The EEOC has sued U.S. Steel—with Minnesota operations in Hibbing, Ishpeming, Keewatin and Mountain Iron—because the company’s policy of randomly testing probationary employees for alcohol allegedly violates the ADA.
The suit arose from an incident in which probationary employee Abigail DeSimone failed a Breathalyzer test. She immediately told the nurse administering the test that she had consumed no alcohol for the past month and requested another testing method. The nurse refused.
DeSimone went to her own doctor and had blood drawn. That test came up clean. Her doctor faxed the results to U.S. Steel, but—citing its policy of terminating probationary employees who fail Breathalyzer tests—the company fired DeSimone.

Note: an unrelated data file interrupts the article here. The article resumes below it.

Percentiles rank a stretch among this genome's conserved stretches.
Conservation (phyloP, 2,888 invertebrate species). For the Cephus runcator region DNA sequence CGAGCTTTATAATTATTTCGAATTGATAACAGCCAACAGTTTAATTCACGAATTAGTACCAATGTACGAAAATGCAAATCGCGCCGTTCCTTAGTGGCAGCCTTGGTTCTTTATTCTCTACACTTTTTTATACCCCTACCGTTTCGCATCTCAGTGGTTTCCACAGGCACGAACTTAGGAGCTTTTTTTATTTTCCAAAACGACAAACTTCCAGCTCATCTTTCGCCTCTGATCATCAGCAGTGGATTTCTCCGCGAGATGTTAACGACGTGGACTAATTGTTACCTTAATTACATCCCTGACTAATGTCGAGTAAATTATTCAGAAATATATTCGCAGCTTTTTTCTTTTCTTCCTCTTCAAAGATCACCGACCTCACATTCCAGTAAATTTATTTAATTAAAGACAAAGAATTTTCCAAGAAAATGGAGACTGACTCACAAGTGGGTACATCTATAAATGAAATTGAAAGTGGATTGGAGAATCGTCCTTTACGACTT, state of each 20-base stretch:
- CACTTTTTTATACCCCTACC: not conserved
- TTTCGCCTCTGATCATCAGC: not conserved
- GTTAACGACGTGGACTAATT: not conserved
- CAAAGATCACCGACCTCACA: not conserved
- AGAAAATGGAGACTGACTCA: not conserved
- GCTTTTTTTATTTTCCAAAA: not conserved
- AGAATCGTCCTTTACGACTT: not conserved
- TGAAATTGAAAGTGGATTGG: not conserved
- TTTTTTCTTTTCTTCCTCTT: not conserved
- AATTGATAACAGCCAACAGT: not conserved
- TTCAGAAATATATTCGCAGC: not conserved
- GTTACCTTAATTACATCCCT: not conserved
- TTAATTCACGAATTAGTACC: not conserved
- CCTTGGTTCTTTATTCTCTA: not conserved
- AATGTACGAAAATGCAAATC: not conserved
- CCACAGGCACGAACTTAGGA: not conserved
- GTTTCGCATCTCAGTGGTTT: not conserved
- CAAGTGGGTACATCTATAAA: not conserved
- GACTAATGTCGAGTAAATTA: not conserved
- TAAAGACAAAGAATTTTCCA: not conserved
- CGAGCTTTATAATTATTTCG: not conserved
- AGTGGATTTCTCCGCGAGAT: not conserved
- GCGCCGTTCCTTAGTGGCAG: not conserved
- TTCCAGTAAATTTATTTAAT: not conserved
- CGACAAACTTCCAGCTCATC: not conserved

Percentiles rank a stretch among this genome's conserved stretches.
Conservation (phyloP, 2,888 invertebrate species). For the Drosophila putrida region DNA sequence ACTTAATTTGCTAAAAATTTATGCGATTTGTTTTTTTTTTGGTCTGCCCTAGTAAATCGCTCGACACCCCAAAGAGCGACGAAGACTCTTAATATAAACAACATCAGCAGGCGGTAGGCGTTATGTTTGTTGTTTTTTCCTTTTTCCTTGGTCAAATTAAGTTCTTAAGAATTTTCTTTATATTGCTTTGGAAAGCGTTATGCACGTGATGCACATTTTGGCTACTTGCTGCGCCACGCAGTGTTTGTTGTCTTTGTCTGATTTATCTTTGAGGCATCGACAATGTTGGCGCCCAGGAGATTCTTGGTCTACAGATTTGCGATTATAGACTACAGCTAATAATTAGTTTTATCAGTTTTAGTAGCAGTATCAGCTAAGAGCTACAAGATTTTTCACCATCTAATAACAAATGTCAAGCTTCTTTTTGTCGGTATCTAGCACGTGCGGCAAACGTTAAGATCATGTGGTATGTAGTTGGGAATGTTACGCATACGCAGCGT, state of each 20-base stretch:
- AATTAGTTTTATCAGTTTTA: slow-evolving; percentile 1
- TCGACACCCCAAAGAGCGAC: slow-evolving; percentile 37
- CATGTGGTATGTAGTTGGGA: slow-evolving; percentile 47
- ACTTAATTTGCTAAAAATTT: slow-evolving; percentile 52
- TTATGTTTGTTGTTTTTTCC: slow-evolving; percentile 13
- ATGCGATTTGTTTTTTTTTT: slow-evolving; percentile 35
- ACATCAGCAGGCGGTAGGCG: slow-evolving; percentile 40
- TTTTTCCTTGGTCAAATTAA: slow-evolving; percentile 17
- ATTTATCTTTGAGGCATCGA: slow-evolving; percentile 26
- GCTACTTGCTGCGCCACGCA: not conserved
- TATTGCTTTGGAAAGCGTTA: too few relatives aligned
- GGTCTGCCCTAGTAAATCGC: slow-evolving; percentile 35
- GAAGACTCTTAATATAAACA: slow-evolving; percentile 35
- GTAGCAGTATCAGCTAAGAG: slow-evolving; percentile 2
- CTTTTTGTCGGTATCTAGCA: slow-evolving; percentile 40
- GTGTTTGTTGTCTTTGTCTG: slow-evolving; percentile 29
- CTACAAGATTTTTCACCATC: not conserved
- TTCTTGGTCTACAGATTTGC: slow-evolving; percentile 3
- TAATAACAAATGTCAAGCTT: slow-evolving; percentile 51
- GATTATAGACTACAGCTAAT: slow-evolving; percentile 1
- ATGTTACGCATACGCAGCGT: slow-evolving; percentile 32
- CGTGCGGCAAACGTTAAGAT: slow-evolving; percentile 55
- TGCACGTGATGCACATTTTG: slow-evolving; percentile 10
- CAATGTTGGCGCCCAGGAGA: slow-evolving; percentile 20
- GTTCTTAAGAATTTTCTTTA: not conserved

That’s when DeSimone complained to the EEOC. The lawsuit claims U.S. Steel’s random testing policy runs afoul of the ADA by regarding probationary employees as disabled when they are not.
The EEOC maintains that employers may test for alcohol only “if the employer has reason to believe the employee would not be able to perform a job successfully or safely because of a medical condition or if the employer needs medical documentation to support an employee’s request for an accommodation.”
U.S. Steel uses the probationary employee testing program at many plants nationwide. In addition to seeking damages for DeSimone and other employees adversely affected by the testing, the lawsuit demands an injunction against random testing wherever U.S. Steel employs it.